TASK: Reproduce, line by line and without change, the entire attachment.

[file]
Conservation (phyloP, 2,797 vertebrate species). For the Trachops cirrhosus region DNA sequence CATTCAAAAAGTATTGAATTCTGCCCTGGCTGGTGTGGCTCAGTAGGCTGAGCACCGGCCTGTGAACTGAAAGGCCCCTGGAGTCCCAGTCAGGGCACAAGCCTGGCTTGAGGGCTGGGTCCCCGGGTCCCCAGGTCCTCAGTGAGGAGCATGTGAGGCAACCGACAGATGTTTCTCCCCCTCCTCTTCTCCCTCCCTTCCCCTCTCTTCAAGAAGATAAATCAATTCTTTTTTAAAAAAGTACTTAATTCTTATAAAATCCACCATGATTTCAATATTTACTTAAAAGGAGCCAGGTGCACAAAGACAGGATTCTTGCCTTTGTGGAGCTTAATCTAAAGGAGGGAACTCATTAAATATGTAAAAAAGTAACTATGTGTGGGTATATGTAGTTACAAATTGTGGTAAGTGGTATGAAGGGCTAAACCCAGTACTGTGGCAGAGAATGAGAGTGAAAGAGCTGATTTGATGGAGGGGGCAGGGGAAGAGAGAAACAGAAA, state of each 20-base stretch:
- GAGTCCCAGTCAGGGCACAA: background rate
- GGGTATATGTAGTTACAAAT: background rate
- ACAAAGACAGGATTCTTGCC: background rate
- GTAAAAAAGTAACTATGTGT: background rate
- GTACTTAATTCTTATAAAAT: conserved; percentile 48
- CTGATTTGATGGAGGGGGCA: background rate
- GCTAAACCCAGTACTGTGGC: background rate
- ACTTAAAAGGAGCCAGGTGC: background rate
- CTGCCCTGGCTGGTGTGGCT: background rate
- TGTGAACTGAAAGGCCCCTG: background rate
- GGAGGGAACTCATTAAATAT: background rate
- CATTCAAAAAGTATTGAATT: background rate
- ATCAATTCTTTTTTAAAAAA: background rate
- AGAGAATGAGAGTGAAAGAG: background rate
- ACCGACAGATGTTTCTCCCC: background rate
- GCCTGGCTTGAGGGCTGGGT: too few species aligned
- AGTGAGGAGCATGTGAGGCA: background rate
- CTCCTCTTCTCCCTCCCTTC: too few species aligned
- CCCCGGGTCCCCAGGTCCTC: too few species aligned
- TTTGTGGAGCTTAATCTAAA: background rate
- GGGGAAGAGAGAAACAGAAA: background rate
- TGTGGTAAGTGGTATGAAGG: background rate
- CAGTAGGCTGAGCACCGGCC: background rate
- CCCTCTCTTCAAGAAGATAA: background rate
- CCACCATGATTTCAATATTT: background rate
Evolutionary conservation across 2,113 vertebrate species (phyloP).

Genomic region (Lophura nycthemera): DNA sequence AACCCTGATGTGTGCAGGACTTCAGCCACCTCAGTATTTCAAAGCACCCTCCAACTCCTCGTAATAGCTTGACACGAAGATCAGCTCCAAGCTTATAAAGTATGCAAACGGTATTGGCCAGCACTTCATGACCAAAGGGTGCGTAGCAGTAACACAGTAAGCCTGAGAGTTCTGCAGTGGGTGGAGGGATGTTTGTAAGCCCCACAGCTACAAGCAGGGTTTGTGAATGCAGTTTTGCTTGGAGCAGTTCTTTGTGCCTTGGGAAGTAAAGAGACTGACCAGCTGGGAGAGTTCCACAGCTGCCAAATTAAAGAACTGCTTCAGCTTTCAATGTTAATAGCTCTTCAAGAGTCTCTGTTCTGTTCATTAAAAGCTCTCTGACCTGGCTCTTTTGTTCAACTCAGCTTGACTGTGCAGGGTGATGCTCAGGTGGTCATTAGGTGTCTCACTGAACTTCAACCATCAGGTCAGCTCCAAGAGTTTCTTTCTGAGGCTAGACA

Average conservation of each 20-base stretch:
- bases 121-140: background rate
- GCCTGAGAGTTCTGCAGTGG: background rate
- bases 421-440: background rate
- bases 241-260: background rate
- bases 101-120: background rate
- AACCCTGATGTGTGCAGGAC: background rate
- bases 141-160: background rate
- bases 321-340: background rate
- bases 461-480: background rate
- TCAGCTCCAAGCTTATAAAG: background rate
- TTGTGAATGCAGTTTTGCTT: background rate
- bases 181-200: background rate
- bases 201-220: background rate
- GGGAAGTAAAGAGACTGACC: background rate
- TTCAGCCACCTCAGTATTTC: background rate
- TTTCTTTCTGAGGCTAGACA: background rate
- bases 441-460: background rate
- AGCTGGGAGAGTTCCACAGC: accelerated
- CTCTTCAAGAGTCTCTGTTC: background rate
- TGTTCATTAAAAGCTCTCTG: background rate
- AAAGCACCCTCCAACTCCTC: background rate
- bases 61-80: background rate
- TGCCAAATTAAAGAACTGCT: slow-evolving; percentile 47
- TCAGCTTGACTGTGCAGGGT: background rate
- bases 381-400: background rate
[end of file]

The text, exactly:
Conservation (phyloP, 2,797 vertebrate species). For the Trachops cirrhosus region DNA sequence CATTCAAAAAGTATTGAATTCTGCCCTGGCTGGTGTGGCTCAGTAGGCTGAGCACCGGCCTGTGAACTGAAAGGCCCCTGGAGTCCCAGTCAGGGCACAAGCCTGGCTTGAGGGCTGGGTCCCCGGGTCCCCAGGTCCTCAGTGAGGAGCATGTGAGGCAACCGACAGATGTTTCTCCCCCTCCTCTTCTCCCTCCCTTCCCCTCTCTTCAAGAAGATAAATCAATTCTTTTTTAAAAAAGTACTTAATTCTTATAAAATCCACCATGATTTCAATATTTACTTAAAAGGAGCCAGGTGCACAAAGACAGGATTCTTGCCTTTGTGGAGCTTAATCTAAAGGAGGGAACTCATTAAATATGTAAAAAAGTAACTATGTGTGGGTATATGTAGTTACAAATTGTGGTAAGTGGTATGAAGGGCTAAACCCAGTACTGTGGCAGAGAATGAGAGTGAAAGAGCTGATTTGATGGAGGGGGCAGGGGAAGAGAGAAACAGAAA, state of each 20-base stretch:
- GAGTCCCAGTCAGGGCACAA: background rate
- GGGTATATGTAGTTACAAAT: background rate
- ACAAAGACAGGATTCTTGCC: background rate
- GTAAAAAAGTAACTATGTGT: background rate
- GTACTTAATTCTTATAAAAT: conserved; percentile 48
- CTGATTTGATGGAGGGGGCA: background rate
- GCTAAACCCAGTACTGTGGC: background rate
- ACTTAAAAGGAGCCAGGTGC: background rate
- CTGCCCTGGCTGGTGTGGCT: background rate
- TGTGAACTGAAAGGCCCCTG: background rate
- GGAGGGAACTCATTAAATAT: background rate
- CATTCAAAAAGTATTGAATT: background rate
- ATCAATTCTTTTTTAAAAAA: background rate
- AGAGAATGAGAGTGAAAGAG: background rate
- ACCGACAGATGTTTCTCCCC: background rate
- GCCTGGCTTGAGGGCTGGGT: too few species aligned
- AGTGAGGAGCATGTGAGGCA: background rate
- CTCCTCTTCTCCCTCCCTTC: too few species aligned
- CCCCGGGTCCCCAGGTCCTC: too few species aligned
- TTTGTGGAGCTTAATCTAAA: background rate
- GGGGAAGAGAGAAACAGAAA: background rate
- TGTGGTAAGTGGTATGAAGG: background rate
- CAGTAGGCTGAGCACCGGCC: background rate
- CCCTCTCTTCAAGAAGATAA: background rate
- CCACCATGATTTCAATATTT: background rate
Evolutionary conservation across 2,113 vertebrate species (phyloP).

Genomic region (Lophura nycthemera): DNA sequence AACCCTGATGTGTGCAGGACTTCAGCCACCTCAGTATTTCAAAGCACCCTCCAACTCCTCGTAATAGCTTGACACGAAGATCAGCTCCAAGCTTATAAAGTATGCAAACGGTATTGGCCAGCACTTCATGACCAAAGGGTGCGTAGCAGTAACACAGTAAGCCTGAGAGTTCTGCAGTGGGTGGAGGGATGTTTGTAAGCCCCACAGCTACAAGCAGGGTTTGTGAATGCAGTTTTGCTTGGAGCAGTTCTTTGTGCCTTGGGAAGTAAAGAGACTGACCAGCTGGGAGAGTTCCACAGCTGCCAAATTAAAGAACTGCTTCAGCTTTCAATGTTAATAGCTCTTCAAGAGTCTCTGTTCTGTTCATTAAAAGCTCTCTGACCTGGCTCTTTTGTTCAACTCAGCTTGACTGTGCAGGGTGATGCTCAGGTGGTCATTAGGTGTCTCACTGAACTTCAACCATCAGGTCAGCTCCAAGAGTTTCTTTCTGAGGCTAGACA

Average conservation of each 20-base stretch:
- bases 121-140: background rate
- GCCTGAGAGTTCTGCAGTGG: background rate
- bases 421-440: background rate
- bases 241-260: background rate
- bases 101-120: background rate
- AACCCTGATGTGTGCAGGAC: background rate
- bases 141-160: background rate
- bases 321-340: background rate
- bases 461-480: background rate
- TCAGCTCCAAGCTTATAAAG: background rate
- TTGTGAATGCAGTTTTGCTT: background rate
- bases 181-200: background rate
- bases 201-220: background rate
- GGGAAGTAAAGAGACTGACC: background rate
- TTCAGCCACCTCAGTATTTC: background rate
- TTTCTTTCTGAGGCTAGACA: background rate
- bases 441-460: background rate
- AGCTGGGAGAGTTCCACAGC: accelerated
- CTCTTCAAGAGTCTCTGTTC: background rate
- TGTTCATTAAAAGCTCTCTG: background rate
- AAAGCACCCTCCAACTCCTC: background rate
- bases 61-80: background rate
- TGCCAAATTAAAGAACTGCT: slow-evolving; percentile 47
- TCAGCTTGACTGTGCAGGGT: background rate
- bases 381-400: background rate